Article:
A recent analysis of Phase 3 DESTINY PWS limited to data collected before the onset of the COVID-19 pandemic shows statistical significance in the primary and key secondary endpoints
REDWOOD CITY, Calif., Feb. 05, 2021 – Soleno Therapeutics, Inc. (“Soleno”) (NASDAQ: SLNO), a clinical-stage biopharmaceutical company developing novel therapeutics for the treatment of rare diseases, today hosted a Key Opinion Leader (KOL) webinar and provided an update on the Company’s ongoing Phase 3 program evaluating once-daily Diazoxide Choline Controlled-Release (DCCR) tablets for the treatment of Prader-Willi Syndrome (PWS).
“PWS is estimated to impact about 10,000 – 20,000 people in the U.S., and is characterized by hyperphagia, an insatiable feeling of hunger, and various other behavioral and metabolic abnormalities that severely impact the daily lives of patients and their families,” said Anish Bhatnagar, M.D., Chief Executive Officer of Soleno Therapeutics. “Given the considerable impact of the COVID-19 pandemic, particularly for individuals with PWS and their families as highlighted during our webinar, it was critical for us to evaluate the data from our Phase 3 DCCR trial that was generated prior to the significant disruptions caused by the pandemic.”
“Our analysis of the data through March 1, 2020, found statistically significant differences between DCCR and placebo patients for the primary and all key secondary endpoints. We continue to be encouraged by these data and positive changes experienced by our subjects with DCCR treatment. We look forward to continuing our interactions with the regulatory authorities,” concluded Dr. Bhatnagar.
In an analysis of study results with data through March 1, 2020, a date shortly before a national emergency was declared due to COVID-19, the primary endpoint demonstrated a statistically significant change from baseline in hyperphagia for DCCR compared to placebo. The change was measured by the total score of a Hyperphagia Questionnaire for Clinical Trials (HQ-CT, 0-36). An improvement in HQ-CT is represented by a decrease in the score. Key secondary endpoints, as well as several additional subjective endpoints measuring improvement in behavior and communication, that were not significant in the top-line analyses, were also all significant in the analysis of data through March 1, 2020. No significant differences in safety were noted compared to the top-line analysis.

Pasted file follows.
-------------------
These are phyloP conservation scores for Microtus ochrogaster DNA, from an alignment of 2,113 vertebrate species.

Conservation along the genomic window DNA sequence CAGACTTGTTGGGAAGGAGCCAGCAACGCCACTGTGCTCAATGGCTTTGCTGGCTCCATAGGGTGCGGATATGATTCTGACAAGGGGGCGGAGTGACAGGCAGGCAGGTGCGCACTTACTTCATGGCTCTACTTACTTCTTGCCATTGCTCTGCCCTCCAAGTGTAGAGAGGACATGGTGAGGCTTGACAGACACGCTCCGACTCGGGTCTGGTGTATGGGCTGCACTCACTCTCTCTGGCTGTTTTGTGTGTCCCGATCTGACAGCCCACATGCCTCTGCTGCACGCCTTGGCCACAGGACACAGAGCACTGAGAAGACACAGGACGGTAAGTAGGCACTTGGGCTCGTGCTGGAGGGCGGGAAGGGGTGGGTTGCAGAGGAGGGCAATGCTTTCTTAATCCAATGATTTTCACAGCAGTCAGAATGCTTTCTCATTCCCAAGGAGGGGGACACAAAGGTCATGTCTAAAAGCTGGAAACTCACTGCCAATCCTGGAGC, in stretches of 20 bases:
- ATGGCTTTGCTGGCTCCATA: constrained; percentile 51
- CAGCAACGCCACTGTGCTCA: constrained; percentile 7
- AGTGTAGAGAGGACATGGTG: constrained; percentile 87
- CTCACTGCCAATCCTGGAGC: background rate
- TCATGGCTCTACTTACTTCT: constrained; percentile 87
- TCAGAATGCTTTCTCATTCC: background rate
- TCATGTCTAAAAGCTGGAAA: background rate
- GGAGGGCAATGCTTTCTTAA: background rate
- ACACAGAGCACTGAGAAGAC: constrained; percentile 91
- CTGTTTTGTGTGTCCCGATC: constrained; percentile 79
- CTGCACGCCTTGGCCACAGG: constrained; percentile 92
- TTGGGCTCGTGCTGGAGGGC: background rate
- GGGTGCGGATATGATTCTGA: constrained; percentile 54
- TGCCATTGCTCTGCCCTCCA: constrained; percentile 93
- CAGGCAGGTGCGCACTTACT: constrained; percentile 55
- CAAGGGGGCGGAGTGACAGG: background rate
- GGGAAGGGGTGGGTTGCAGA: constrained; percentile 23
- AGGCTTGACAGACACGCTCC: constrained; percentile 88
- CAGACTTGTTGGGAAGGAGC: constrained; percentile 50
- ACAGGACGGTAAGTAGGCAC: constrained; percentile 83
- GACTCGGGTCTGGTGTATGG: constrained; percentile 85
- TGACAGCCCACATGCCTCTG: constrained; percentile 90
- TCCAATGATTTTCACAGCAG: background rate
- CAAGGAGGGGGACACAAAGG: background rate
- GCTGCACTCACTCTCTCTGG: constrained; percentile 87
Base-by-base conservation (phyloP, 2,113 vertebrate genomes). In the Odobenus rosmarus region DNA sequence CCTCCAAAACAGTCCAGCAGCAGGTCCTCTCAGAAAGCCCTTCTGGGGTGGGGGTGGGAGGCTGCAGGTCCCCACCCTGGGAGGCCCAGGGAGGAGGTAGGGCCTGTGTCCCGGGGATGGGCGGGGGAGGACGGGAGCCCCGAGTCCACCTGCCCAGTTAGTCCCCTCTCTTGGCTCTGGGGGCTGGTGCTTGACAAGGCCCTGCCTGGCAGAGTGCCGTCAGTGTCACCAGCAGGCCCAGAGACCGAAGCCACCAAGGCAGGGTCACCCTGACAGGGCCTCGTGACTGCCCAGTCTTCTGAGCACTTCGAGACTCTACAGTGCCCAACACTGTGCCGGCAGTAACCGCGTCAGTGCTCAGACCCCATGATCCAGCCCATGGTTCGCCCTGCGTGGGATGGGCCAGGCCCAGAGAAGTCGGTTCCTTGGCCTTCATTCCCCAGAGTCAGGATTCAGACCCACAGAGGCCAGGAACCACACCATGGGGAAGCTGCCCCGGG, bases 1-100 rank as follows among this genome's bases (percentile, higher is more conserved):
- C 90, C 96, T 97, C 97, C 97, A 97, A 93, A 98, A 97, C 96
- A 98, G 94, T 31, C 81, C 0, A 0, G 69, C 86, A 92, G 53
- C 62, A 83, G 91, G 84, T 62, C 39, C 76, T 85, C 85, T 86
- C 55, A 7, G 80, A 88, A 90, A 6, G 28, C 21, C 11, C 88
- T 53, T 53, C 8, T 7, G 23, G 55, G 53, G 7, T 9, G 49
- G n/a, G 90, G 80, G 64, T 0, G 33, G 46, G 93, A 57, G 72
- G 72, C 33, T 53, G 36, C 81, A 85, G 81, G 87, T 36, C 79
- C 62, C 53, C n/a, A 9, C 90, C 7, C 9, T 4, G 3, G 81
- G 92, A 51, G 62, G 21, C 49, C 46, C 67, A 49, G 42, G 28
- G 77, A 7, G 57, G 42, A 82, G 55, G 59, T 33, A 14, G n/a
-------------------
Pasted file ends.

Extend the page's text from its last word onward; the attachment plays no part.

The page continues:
Analysis of Primary Endpoint
|Top-line analysis June 2020||Data through March 1, 2020|
|DCCR (N=82)||Placebo (N=42)||DCCR (N=80)||Placebo (N=41)|
|Change from Baseline in Hyperphagia||-5.94 (0.88)||-4.27 (1.15)||-6.64 (1.00)||-3.51 (1.28)|
|LS Mean Difference [DCCR-Placebo]||-1.67||-3.13|
Key Secondary Endpoints
March 1, 2020
|Clinical Global Impression of Improvement (CGI-I) at Visit 7||0.03||0.015|
|Change from Baseline in Body Fat Mass (DXA) at Visit 7||0.03||0.004|
|Caregiver Global Impression of Change (Caregiver GI-C) at Visit 7||0.41||0.031|
In addition to the pre-COVID-19 data presented by Soleno at the webinar, Theresa Strong, Ph.D., co-founder, and Director of Research Programs at the Foundation for Prader-Willi Research, provided an overview of the impact of the COVID-19 pandemic on more than 300 PWS patients and their families. Results from the Global PWS Registry’s “Impact of COVID” Survey emphasized that PWS patients and their caregivers have experienced significant disruptions due to the COVID-19 pandemic. A significant proportion of caregivers (85%) reported more stress. For patients, lack of social activity, remote learning, and the loss of in-person therapy have had a substantial negative impact, with the loss of routine and structure contributing to increased challenges in food control and behavioral management.
Jennifer Miller, M.D., Director of the University of Florida Health Prader-Willi Syndrome Program and a Professor in the Division of Pediatric Endocrinology at the UF Department of Pediatrics, provided a summary of PWS and the obstacles faced by PWS patients and their families. Dr. Miller also reviewed the current treatment landscape and unmet need in PWS, as well as the positive biochemical, physical, and behavioral changes observed to date with DCCR treatment in her patients.
A replay of the event is available in the Investors section on the Company’s website at www.soleno.life.
About Diazoxide Choline Controlled-Release (DCCR) Tablet
Diazoxide Choline Controlled-Release tablet is a novel, proprietary extended-release, crystalline salt formulation of diazoxide, which is administered once-daily. The parent molecule, diazoxide, has been used for decades in thousands of patients in a few rare diseases in neonates, infants, children, and adults, but has not been approved for use in PWS. Soleno conceived of and established extensive patent protection on the therapeutic use of diazoxide and DCCR in patients with PWS. The DCCR development program is supported by data from five completed Phase 1 clinical studies in healthy volunteers and three completed Phase 2 clinical studies, one of which was in PWS patients. In the PWS Phase 2 study, DCCR showed promise in addressing hyperphagia, the hallmark symptom of PWS, as well as several other symptoms such as aggressive/destructive behaviors, fat mass, and abnormal lipid profiles. Diazoxide choline has received Orphan Drug Designation for the treatment of PWS in the U.S. and EU, and Fast Track Designation in the U.S.
About Soleno Therapeutics, Inc.
Soleno is focused on the development and commercialization of novel therapeutics for the treatment of rare diseases. The company’s lead candidate, Diazoxide Choline Controlled-Release (DCCR) tablets, a once-daily oral tablet for the treatment of Prader-Willi Syndrome (PWS), is currently being evaluated in a Phase III clinical development program. For more information, please visit www.soleno.life.
LifeSci Advisors, LLC